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Title: Low cost, high integrity plasmatron joining for automotive body in white manufacture
Author: Dedenbach, Johannes
ISNI:       0000 0004 7430 1631
Awarding Body: University of Nottingham
Current Institution: University of Nottingham
Date of Award: 2016
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Plasmatron brazing is a unique tungsten inert gas (TIG) joining process, which allows joining of thin steel panels and is an economical alternative to laser brazing. This technology is used by some car manufacturers to generate water-tight joints on outer skin panels on low volume production lines. This study seeks to verify if Plasmatron brazing could be a new technique for high volume steel vehicle outer body skin joining, or if it would be better to concentrate on another technology. The current state of joining technologies in body production is presented. A rating of the most suitable joining techniques showed that laser and Plasmatron brazing are both ranked highly. Laser brazing is superior in terms of brazing speed but worse in regard to the capital investment cost. Plasmatron brazing is good in investment cost but drops in brazing speed and process feasibility due to the robustness of the electrode service life. As a by-product, the current limitations of the adhesive technology were delivered in detail. There is a need to make improvements to this technology. In a second part, a series of brazing experiments was undertaken to identify parameter influences and to improve the process window for Plasmatron joints. Findings indicate that a lateral filler wire – electrode tip misalignment of 0.3 mm resulted in marked base metal melting and unequal braze lines. Furthermore, strong evidence was found that brazing speed up to 2.5 m/min is possible only, with an energy input in the range between 74 - 84 Joule per mm. Current maximum braze speed is limited to 1 m/min. Moreover, it can be stated that the optimum joint quality can only be achieved through fine control of the input parameters and camera based control of the electrode tip settings. The last part investigated impact on post braze processes. For example, the behaviour of the electrode tip contamination and if it is possible to clean these electrodes. Furthermore, the influence of carbon deposits next to the braze seam to the following paint process was studied. Results show that the start stop phase during the brazing process is not associated with contamination's of the tungsten electrode tip. Also, it is possible to clean the electrode tip mechanically. Additional, carbon deposits next to braze seams must not be brushed away for the four tested zinc coat types before professional paint shop painting. Researchers can easily understand the overall developments and why focused arc brazing is a coming method for joining of automotive outer skin panels.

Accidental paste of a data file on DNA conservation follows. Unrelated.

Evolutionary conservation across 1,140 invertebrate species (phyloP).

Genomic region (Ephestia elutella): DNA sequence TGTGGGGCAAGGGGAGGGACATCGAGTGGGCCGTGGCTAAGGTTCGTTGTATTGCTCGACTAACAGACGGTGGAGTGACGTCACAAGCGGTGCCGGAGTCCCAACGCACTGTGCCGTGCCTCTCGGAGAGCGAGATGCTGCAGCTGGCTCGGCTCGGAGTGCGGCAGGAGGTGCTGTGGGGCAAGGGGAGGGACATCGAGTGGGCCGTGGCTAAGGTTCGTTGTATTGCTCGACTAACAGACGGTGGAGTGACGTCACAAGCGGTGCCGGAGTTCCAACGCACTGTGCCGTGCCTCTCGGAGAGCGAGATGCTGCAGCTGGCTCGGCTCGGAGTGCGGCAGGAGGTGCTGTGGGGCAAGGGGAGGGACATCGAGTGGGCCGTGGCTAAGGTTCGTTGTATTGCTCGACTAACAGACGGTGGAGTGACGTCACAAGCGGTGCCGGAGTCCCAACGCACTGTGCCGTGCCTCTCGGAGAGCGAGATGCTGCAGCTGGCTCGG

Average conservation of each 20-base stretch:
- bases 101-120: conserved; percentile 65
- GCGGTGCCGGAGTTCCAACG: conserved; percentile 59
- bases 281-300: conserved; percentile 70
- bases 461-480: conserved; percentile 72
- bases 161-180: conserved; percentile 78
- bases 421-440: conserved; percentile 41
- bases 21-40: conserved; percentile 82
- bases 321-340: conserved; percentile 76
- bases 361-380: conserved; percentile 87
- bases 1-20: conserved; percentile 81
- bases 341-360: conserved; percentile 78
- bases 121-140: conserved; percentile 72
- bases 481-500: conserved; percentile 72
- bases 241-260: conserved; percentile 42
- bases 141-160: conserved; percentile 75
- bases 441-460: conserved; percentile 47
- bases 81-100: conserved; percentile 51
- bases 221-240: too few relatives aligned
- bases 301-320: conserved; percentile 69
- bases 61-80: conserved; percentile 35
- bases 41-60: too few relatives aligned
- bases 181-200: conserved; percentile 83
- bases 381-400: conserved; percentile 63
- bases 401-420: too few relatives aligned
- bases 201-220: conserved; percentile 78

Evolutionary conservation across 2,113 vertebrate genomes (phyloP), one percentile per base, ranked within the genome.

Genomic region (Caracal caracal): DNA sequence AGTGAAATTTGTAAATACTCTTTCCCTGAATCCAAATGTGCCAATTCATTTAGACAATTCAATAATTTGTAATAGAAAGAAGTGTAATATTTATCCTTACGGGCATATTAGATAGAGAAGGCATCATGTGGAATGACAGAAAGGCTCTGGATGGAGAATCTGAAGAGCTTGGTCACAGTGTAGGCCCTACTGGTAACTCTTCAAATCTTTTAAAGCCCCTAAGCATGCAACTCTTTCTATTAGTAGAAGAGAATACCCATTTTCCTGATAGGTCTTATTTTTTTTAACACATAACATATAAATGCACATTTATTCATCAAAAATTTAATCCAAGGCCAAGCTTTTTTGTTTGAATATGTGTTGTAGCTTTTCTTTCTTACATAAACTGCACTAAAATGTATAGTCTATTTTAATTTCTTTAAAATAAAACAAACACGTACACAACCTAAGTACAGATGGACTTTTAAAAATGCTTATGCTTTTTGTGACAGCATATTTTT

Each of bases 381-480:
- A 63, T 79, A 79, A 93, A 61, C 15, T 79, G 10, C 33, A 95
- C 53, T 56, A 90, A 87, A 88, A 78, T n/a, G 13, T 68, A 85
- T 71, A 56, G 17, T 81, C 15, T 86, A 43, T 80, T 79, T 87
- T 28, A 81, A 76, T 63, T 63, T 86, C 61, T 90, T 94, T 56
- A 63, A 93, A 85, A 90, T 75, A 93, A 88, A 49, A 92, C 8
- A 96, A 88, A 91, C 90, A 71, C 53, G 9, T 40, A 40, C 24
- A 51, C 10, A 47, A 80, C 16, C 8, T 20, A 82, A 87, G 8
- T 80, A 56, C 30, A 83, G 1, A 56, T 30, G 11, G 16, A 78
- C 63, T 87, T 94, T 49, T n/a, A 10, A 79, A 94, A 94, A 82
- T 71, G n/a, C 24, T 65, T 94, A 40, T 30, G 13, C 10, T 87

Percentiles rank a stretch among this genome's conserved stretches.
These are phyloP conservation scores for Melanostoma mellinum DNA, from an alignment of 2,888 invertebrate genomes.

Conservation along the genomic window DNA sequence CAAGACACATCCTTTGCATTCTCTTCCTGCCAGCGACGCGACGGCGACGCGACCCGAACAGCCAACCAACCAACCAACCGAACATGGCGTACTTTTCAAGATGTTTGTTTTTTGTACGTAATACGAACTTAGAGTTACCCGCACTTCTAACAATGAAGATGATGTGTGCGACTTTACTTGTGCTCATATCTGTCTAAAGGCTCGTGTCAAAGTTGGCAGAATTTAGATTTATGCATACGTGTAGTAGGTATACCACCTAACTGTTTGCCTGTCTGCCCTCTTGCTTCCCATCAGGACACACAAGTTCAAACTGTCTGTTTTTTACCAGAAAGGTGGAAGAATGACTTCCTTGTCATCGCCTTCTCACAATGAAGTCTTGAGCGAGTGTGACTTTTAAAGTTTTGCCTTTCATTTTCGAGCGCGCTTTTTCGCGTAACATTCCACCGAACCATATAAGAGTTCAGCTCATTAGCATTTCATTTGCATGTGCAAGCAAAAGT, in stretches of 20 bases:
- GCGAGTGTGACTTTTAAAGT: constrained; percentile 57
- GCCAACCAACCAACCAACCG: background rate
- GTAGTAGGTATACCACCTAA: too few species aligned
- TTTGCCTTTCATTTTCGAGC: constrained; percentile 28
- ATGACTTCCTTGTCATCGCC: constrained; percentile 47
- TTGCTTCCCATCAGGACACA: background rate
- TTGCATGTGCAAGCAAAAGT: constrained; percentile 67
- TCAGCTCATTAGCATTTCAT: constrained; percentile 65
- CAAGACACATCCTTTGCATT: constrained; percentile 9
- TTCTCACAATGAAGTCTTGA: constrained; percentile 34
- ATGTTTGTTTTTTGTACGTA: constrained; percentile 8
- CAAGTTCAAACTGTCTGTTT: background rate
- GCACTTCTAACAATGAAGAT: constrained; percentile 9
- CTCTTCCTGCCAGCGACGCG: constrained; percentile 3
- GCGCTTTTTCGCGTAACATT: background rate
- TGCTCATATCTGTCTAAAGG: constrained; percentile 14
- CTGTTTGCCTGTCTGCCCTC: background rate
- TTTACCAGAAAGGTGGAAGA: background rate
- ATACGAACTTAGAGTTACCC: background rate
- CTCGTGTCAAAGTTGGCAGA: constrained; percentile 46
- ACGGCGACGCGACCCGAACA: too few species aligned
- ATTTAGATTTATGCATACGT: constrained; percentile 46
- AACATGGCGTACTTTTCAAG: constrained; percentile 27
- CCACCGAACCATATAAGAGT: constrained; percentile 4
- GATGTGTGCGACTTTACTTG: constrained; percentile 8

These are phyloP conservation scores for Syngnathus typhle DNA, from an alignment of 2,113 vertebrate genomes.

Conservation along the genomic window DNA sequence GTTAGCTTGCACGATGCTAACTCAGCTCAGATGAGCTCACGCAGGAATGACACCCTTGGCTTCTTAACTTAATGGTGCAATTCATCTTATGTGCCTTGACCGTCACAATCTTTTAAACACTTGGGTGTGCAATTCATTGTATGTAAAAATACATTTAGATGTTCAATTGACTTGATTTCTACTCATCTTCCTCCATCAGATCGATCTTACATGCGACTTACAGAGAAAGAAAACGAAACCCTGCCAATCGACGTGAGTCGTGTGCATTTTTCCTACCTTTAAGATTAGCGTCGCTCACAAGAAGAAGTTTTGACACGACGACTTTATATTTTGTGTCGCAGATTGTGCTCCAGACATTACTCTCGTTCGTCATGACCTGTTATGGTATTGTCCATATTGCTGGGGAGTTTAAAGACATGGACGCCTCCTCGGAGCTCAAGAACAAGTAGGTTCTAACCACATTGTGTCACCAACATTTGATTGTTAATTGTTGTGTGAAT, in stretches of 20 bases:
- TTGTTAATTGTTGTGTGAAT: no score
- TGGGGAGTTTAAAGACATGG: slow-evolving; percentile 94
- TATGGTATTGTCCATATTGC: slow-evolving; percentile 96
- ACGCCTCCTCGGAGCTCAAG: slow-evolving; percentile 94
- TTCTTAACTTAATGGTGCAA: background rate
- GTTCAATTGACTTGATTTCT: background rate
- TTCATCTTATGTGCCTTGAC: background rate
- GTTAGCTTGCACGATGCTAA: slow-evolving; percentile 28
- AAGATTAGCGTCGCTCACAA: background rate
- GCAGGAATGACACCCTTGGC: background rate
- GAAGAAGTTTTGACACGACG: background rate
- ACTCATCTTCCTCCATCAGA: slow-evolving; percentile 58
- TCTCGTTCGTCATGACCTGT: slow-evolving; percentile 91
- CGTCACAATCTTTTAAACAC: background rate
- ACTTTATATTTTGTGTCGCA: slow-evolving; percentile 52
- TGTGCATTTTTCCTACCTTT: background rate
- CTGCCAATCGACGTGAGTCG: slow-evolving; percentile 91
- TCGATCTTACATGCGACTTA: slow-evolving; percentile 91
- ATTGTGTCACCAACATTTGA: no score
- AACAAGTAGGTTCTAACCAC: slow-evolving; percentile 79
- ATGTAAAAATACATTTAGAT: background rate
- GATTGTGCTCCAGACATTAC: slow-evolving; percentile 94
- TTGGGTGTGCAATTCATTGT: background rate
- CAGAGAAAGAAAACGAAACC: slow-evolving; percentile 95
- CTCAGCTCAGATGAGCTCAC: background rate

Supervisor: Not available Sponsor: Not available
Qualification Name: Thesis (Ph.D.) Qualification Level: Doctoral
EThOS ID:  DOI: Not available
Keywords: TK Electrical engineering. Electronics Nuclear engineering